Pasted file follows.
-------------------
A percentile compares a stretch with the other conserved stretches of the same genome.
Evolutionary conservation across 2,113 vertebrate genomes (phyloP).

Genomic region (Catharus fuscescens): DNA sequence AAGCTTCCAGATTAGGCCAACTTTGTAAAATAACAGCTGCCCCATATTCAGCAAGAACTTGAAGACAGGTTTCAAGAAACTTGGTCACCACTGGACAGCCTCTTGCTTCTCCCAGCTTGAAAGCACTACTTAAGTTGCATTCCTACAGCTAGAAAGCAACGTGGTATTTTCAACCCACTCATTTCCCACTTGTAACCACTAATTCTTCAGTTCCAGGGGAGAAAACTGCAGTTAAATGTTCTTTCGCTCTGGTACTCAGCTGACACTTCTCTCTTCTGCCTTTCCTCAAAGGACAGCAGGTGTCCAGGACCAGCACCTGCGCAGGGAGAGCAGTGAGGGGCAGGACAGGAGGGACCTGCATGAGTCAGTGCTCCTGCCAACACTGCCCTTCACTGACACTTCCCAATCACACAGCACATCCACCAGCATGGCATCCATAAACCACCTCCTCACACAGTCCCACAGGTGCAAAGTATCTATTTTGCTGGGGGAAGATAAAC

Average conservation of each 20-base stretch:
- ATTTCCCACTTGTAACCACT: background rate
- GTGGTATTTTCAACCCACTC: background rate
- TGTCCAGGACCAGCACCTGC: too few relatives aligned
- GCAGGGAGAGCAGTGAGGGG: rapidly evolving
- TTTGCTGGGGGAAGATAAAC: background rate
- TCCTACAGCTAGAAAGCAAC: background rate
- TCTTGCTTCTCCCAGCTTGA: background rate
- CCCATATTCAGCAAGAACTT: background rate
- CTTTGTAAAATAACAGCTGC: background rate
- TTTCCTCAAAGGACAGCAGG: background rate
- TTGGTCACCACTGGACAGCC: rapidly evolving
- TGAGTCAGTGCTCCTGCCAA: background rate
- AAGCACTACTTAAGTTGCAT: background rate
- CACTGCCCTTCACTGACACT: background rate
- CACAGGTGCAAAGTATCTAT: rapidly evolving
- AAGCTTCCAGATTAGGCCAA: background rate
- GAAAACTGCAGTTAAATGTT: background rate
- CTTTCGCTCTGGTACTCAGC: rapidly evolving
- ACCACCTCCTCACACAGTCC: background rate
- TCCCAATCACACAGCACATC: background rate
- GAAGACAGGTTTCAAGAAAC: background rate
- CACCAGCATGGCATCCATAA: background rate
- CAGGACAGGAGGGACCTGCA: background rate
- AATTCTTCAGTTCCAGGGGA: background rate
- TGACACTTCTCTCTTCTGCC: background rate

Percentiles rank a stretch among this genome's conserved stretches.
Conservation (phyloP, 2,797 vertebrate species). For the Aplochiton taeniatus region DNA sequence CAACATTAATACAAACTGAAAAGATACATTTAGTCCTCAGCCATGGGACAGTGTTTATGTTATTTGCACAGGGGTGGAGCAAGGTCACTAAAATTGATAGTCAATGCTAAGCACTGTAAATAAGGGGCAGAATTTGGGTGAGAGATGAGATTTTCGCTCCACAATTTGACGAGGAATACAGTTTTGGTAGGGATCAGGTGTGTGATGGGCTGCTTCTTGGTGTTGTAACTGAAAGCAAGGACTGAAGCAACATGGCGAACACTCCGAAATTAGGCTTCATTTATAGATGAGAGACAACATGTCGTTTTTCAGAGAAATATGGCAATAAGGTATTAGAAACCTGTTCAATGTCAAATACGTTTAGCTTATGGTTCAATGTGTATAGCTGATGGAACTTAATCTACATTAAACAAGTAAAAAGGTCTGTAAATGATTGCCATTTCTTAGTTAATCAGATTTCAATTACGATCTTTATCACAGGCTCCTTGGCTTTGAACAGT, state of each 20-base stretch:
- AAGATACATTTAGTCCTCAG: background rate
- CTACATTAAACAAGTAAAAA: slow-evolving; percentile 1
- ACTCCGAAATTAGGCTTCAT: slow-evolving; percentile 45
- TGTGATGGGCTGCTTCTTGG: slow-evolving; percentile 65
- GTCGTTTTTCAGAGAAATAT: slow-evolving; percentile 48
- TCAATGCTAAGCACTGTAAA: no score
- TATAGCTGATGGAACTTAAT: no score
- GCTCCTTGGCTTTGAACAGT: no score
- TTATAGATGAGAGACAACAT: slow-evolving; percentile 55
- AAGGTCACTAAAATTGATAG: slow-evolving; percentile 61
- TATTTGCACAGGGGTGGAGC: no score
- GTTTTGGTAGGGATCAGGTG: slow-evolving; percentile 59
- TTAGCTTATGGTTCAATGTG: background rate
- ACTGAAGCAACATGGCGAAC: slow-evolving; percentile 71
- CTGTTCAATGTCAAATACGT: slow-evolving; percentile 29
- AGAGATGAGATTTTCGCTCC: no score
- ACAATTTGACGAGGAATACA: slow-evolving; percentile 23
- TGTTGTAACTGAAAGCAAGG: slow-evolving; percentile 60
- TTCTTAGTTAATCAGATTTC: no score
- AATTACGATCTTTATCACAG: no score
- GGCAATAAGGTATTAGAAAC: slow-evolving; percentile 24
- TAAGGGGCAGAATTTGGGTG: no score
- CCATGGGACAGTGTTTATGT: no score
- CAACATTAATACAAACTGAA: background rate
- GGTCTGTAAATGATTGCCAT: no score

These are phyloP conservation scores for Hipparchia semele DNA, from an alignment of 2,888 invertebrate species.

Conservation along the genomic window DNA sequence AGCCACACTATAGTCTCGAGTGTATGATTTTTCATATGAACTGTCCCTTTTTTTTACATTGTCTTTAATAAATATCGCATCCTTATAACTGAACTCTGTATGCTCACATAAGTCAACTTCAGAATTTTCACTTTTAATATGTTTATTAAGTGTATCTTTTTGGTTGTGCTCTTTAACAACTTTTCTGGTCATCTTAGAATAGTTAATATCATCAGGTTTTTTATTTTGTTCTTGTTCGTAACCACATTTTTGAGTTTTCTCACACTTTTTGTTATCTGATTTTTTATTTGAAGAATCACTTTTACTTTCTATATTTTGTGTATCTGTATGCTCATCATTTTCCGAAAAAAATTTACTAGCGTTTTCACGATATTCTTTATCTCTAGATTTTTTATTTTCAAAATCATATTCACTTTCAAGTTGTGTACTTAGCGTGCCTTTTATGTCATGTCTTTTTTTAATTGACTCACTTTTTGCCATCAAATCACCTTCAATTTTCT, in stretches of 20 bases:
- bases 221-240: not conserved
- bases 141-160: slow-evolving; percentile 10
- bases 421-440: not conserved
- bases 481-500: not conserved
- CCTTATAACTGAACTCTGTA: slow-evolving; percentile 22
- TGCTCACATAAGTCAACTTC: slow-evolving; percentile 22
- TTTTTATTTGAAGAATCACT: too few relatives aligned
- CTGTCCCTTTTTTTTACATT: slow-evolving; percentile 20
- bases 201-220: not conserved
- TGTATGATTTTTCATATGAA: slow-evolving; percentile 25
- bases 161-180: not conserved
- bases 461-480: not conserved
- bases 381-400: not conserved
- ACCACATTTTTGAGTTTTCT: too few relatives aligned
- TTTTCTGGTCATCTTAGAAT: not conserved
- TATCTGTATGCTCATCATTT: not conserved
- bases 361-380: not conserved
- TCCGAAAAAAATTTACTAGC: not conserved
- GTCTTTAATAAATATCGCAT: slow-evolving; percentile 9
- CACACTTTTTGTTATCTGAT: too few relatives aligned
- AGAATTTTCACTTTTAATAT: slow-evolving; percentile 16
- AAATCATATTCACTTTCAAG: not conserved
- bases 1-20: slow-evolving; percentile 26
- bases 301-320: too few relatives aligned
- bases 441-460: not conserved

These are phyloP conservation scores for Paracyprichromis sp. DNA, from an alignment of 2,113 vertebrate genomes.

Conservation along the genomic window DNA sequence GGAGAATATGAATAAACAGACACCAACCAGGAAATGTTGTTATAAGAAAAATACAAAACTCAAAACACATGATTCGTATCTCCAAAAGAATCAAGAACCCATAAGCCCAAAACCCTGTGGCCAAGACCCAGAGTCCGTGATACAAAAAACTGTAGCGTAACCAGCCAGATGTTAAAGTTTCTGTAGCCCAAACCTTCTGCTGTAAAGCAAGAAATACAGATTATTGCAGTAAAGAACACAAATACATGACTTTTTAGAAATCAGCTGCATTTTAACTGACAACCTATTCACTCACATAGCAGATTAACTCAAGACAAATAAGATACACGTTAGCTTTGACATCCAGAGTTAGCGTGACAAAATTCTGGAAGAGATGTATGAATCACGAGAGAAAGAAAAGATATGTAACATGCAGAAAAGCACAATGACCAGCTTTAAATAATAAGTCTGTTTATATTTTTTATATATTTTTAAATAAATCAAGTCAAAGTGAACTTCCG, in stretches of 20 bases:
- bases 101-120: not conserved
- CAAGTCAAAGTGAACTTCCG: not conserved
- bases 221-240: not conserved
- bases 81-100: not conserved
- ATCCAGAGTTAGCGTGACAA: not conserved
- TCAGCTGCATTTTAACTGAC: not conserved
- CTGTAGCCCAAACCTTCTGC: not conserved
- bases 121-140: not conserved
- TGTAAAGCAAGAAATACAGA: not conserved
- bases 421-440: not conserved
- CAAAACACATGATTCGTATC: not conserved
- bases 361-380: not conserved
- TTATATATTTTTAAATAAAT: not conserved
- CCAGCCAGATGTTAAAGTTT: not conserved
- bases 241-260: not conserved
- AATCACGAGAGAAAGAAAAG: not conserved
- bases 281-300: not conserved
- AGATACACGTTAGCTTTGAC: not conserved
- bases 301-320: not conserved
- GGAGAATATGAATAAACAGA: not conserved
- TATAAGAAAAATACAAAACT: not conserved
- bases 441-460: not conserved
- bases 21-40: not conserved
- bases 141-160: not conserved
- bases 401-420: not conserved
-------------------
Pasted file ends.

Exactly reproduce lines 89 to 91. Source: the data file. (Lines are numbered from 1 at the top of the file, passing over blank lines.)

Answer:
- bases 81-100: not conserved
- ATCCAGAGTTAGCGTGACAA: not conserved
- TCAGCTGCATTTTAACTGAC: not conserved